In 1960, CBS was growing rapidly and it struggled with staff shortages. The large building on Oostduinlaan had become too crowded: CBS itself had expanded significantly, and staff from other organisations had now also relocated to the building. Government officials moved in when CBS accepted responsibility for the education statistics of the Ministry of Agriculture and Fisheries. The Economic Statistical Office added another 200 civil servants and installed sizeable Hollerith machinery. This resulted in overcrowding of the building, which meant that a hundred staff members had to work in the attic, with poor ventilation and no heating. The pressure only increased in census years with the addition of many more temporary employees who had to be deployed at other locations around the city.

A temporary solution was found in May 1956, when the Apeldoorn branch opened in a new building at Hofdwarsstraat 1, with a punch card room to process that year’s housing census. If a shortage of business space was one reason to expand to another location, the other was the scarcity of ‘punch girls’ in The Hague. It was said that Apeldoorn had 200 ladies who ‘could not wait to become card punchers’ – although none of the women knew what the work entailed – so CBS Director Idenburg had the opportunity to solve two problems at once. Mrs Snoep taught the girls by having them practise tapping to music, causing one person to remark that it sounded ‘as if a battalion of soldiers were marching past’. According to the annual report, the women were of very good quality and there was little staff turnover. The temporary staff were even incorporated into the regular staff, in view of the next census.

Conventional punch card machines

CBS used a computer for the first time in 1960. It was an X1 machine produced by the Dutch computer manufacturer Electrologica, a collaboration between the Mathematical Centre at the University of Amsterdam and the Nillmij insurance company (1956). Idenburg acknowledged the need for the computer in response to the significant increase in the amount of basic material, the different analyses and the recurring problem of finding people to punch the cards. The computer would be used to process the Statistics on International trade; the census itself was conducted in the same way as in 1947, using conventional punch card machines and mark sensing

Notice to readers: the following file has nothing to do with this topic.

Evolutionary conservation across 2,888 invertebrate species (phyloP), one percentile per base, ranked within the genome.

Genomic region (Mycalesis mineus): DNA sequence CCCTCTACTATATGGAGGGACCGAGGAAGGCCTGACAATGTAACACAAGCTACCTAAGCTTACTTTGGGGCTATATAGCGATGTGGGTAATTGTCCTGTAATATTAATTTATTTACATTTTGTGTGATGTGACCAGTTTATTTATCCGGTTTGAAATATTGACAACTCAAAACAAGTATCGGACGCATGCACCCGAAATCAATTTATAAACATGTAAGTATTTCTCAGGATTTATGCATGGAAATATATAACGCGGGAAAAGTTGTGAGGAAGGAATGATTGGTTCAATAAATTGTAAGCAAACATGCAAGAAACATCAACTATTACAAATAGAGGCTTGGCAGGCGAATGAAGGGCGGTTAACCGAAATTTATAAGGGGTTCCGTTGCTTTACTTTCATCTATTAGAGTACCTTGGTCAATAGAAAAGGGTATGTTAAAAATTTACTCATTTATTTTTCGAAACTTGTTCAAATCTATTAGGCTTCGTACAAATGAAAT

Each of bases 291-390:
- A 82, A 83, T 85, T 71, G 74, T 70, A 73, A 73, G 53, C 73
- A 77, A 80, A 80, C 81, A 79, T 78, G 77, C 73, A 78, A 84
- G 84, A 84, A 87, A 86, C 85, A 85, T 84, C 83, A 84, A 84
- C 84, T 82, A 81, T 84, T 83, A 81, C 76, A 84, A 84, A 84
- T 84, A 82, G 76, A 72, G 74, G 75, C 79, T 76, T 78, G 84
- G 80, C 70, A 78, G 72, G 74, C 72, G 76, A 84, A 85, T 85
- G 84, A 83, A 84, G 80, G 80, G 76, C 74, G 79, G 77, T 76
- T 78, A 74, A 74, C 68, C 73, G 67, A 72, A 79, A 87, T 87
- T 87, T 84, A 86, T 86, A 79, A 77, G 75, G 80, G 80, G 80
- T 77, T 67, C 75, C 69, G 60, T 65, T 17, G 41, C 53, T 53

to perform its established function of collecting data on the current state of the population. Research also continued into the development of inequality in education related to religious affiliation.

Sustained housing crisis

The figures from the 1956 housing census showed that, although the housing crisis had eased somewhat, there was still a serious shortage of homes. Even with so much construction taking place, there was still a shortfall of almost 250,000 homes, around 10% of the existing housing stock. The primary cause was rapid population growth. The first few years after the war saw a baby boom, with couples marrying young and quickly having their first child, and then a second. Young families were forced to live with their parents. Even though there was a housing shortage, there was no immediate large-scale construction after the war, as building materials were scarce and rents had been frozen for a long time. Construction only really began to increase in 1948.


One effect of the housing crisis was a daily stream of people leaving their hometowns to get to work. These commuter flows increased by almost 50% between 1947 and 1956, from 300,000 heads of families to 445,000. For 50,000 commuters (12%), the housing crisis was the most pressing reason to commute. Most commuters worked in the Randstad conurbation, with North Holland, South Holland and Utrecht accounting for almost half of total commuter numbers.

Equalising trend

The higher education table was included again, to gain an understanding of what CBS called ‘manpower issues’ and the distribution of the number of academics by religion. The new table showed a trend towards equalisation. The relative numbers of Catholic and Reformed Christian academics had risen much faster than those from smaller faith communities such as Remonstrants and Mennonites. This increase partly reflected relatively significant population growth amongst Catholics and Reformed Christians, but the number of Catholics and Reformed Christians in academia had risen faster than in the population at large as both groups took advantage of their emancipation in higher education.

The CBS researchers also found that different faith traditions chose noticeably different fields of study. Catholics were comparatively more likely to graduate in literature and social sciences (law, economics, sociology), with few Catholic students graduating in the hard sciences or engineering, while non-churchgoing students actually preferred those hard sciences. The CBS researchers saw these different study choices as an expression of differences in the spiritual and cultural climate in which young people were raised: ‘The stability of the patterns suggests that they indicate certain preference structures within the belief systems in question.’ Alongside personal belief systems, there were of course other factors that determined the differences in choice of study, including variation in social structures and the study options within young people’s communities in Tilburg, Nijmegen (for the Catholics) and Amsterdam (for the Reformed Christians, with Amsterdam’s Vrije Universiteit or ‘Free University’).